In this investigation we are going to count the number of 1s, 2s, 3s etc in numbers. Can you predict what will happen?
This problem explores the shapes and symmetries in some national flags.
How does the time of dawn and dusk vary? What about the Moon, how does that change from night to night? Is the Sun always the same? Gather data to help you explore these questions.
This problem was perhaps more challenging than it looks! Sophie from King's Junior School in Chester told us:
If you have three in a row you get three points, if you get four in a row you get four points etc.
I think the highest possible score is $40$.
The Super Six at Coldean agreed with Sophie and clarified that the line could be horizontal, vertical or diagonal. Angus from Australia also articulated the rules very clearly.
Will from Holmfirth High School suggests a way of making a score of $40$:
$5$ in a row first, which gives you $5$ points.
Make two rows of $4$ which gives $4$ points each.
This will give you $13$ points altogether so far.
There are nine rows and diagonals of three which give $3$ points each so altogether you get $40$!!
Here is a picture of Will's description:
Phoebe from Walton High School described a different way:
If you place $3$ dots in a row you will score $3$ points, if you place $4$ dots in a row you will score $4$ points and so on.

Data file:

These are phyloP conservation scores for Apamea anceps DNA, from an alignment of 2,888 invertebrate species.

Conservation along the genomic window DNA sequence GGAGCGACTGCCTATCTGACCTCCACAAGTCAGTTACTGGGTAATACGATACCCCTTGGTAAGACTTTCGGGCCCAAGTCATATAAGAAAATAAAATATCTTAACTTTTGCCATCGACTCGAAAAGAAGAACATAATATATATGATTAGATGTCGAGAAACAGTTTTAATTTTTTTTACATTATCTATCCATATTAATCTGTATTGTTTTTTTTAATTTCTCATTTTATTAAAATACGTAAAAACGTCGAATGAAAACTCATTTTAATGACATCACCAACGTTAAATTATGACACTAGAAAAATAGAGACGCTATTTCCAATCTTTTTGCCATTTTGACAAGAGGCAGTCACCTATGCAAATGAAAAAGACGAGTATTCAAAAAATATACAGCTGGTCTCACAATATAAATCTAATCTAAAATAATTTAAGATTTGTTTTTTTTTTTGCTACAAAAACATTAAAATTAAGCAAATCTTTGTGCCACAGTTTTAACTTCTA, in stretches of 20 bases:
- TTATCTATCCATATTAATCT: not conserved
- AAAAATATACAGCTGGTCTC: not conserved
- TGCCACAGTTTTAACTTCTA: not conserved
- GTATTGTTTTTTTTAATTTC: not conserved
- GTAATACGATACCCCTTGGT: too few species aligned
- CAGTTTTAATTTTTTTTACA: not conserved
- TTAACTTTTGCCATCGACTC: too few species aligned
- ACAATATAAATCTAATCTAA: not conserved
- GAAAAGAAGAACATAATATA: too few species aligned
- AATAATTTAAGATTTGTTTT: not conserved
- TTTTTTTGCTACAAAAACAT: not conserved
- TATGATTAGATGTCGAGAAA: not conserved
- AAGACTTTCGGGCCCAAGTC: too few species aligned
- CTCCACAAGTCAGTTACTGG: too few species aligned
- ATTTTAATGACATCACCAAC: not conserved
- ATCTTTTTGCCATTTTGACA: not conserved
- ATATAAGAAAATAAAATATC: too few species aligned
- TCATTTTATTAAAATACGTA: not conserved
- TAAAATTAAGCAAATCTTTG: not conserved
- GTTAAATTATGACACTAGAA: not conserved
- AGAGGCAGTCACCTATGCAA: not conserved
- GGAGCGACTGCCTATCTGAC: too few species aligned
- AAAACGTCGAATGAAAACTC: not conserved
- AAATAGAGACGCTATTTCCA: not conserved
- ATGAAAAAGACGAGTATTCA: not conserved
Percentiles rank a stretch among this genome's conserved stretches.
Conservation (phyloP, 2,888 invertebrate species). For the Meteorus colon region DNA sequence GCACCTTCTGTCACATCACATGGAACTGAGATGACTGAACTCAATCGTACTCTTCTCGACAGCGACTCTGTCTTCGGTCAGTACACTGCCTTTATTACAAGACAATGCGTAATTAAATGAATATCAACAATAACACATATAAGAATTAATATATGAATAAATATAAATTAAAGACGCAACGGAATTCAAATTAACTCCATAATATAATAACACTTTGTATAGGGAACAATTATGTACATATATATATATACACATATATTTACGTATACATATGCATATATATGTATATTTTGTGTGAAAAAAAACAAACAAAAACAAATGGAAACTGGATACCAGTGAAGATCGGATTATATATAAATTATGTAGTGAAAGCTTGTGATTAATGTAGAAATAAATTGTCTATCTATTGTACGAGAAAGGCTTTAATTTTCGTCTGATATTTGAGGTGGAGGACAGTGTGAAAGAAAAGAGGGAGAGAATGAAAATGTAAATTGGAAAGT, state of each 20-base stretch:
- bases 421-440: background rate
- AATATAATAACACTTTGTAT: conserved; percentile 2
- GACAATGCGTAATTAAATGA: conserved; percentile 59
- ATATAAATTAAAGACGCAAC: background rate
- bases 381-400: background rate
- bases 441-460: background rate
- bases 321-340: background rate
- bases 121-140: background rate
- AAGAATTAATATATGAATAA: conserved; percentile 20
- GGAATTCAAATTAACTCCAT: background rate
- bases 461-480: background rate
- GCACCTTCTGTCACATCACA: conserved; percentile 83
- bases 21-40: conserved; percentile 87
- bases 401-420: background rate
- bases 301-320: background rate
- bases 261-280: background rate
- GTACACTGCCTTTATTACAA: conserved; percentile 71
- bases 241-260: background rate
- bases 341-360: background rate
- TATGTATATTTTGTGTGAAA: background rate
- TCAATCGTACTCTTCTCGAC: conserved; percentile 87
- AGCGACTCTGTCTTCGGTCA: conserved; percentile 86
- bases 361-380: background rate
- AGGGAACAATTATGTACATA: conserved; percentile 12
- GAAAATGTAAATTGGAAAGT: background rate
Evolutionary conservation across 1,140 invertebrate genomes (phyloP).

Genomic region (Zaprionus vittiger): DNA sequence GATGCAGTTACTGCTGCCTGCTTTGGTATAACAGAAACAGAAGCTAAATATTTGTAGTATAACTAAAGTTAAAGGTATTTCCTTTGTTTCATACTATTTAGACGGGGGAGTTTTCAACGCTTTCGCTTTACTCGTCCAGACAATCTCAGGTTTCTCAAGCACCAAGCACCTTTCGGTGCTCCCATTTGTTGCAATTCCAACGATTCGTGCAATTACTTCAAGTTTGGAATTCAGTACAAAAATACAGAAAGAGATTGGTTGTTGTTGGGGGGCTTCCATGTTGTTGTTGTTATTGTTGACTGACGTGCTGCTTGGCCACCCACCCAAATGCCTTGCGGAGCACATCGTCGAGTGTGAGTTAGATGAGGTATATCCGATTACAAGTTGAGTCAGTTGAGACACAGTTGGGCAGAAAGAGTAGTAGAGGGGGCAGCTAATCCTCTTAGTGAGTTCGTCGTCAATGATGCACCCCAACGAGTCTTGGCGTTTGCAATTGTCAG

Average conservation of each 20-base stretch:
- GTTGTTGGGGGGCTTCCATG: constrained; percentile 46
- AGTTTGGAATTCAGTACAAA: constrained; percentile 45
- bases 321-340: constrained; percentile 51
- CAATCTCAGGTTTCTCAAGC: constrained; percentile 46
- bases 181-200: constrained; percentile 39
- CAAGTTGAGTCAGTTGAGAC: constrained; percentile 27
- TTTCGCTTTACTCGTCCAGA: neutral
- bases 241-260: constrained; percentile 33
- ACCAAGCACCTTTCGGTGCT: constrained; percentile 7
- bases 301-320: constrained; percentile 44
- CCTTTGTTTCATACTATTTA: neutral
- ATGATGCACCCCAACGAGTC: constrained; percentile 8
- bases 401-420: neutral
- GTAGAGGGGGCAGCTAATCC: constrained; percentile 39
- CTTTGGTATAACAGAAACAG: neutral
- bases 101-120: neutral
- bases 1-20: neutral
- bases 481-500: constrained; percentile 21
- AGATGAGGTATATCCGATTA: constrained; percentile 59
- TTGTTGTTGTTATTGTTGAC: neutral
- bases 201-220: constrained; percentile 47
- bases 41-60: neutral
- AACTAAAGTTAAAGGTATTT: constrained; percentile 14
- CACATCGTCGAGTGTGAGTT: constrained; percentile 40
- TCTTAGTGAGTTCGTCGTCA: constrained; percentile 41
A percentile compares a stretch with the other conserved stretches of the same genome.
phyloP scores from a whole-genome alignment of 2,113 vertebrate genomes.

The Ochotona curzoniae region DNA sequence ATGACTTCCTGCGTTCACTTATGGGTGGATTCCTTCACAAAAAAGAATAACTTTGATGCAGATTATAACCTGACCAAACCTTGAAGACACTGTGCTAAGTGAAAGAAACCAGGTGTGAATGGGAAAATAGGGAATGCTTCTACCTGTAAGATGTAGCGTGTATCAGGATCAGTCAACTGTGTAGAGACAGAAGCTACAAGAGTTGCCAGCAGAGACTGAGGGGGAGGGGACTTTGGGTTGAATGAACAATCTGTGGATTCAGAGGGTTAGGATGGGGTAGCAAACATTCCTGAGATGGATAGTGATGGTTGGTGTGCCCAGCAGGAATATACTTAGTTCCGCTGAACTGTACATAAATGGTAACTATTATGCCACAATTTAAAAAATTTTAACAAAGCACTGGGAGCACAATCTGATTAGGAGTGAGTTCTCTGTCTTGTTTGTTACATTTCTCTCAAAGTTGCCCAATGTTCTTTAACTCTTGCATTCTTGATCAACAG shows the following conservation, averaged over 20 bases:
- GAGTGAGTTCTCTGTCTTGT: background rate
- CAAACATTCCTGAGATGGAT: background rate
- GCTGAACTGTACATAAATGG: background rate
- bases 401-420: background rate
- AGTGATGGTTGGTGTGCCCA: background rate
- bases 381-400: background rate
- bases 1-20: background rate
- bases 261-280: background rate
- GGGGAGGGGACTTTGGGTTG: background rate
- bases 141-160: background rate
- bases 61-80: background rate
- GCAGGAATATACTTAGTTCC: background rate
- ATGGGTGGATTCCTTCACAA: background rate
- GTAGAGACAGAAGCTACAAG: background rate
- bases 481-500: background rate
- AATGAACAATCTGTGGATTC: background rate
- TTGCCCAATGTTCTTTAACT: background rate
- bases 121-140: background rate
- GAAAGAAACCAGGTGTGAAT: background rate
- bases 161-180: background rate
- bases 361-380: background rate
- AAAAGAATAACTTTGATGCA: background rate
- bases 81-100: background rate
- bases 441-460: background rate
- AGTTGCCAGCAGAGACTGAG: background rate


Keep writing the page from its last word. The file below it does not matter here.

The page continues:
The shape you need to make to score the highest result consists of a $3 \times 4$ rectangle on the grid, with the final dot above the top right dot on the rectangle. This should leave you with the highest score of $40$.
Here is a picture of Phoebe's arrangement:
Are Phoebe's and Will's ways different from each other, do you think?
Millie and Charlotte from Princes Risborough School sent a very comprehensive solution. They sent this series of pictures to illustrate the scoring system:
What do you think about their way of getting $40$ compared with Pheobe's and Will's?
Millie and Charlotte, Hannah, Pete and Will, and Krystof from Prague all noticed a mistake in the Poly Plug Rectangle interactivity. They sent in this screenshot:
With the scoring system you have identified, we would expect this arrangement to score $3$ points but it doesn't. This was completely our fault - sorry if this caused you confusion. It should score $3$ points. Thank you for pointing out our mistake - we will put it right ASAP! Hopefully by the time you read this, it will be correct.
Lucy from King Athelstan Primary School found two other ways of getting $40$ points:
I wonder whether there are other ways of getting $40$ points?
How do we know that it is impossible to get more points?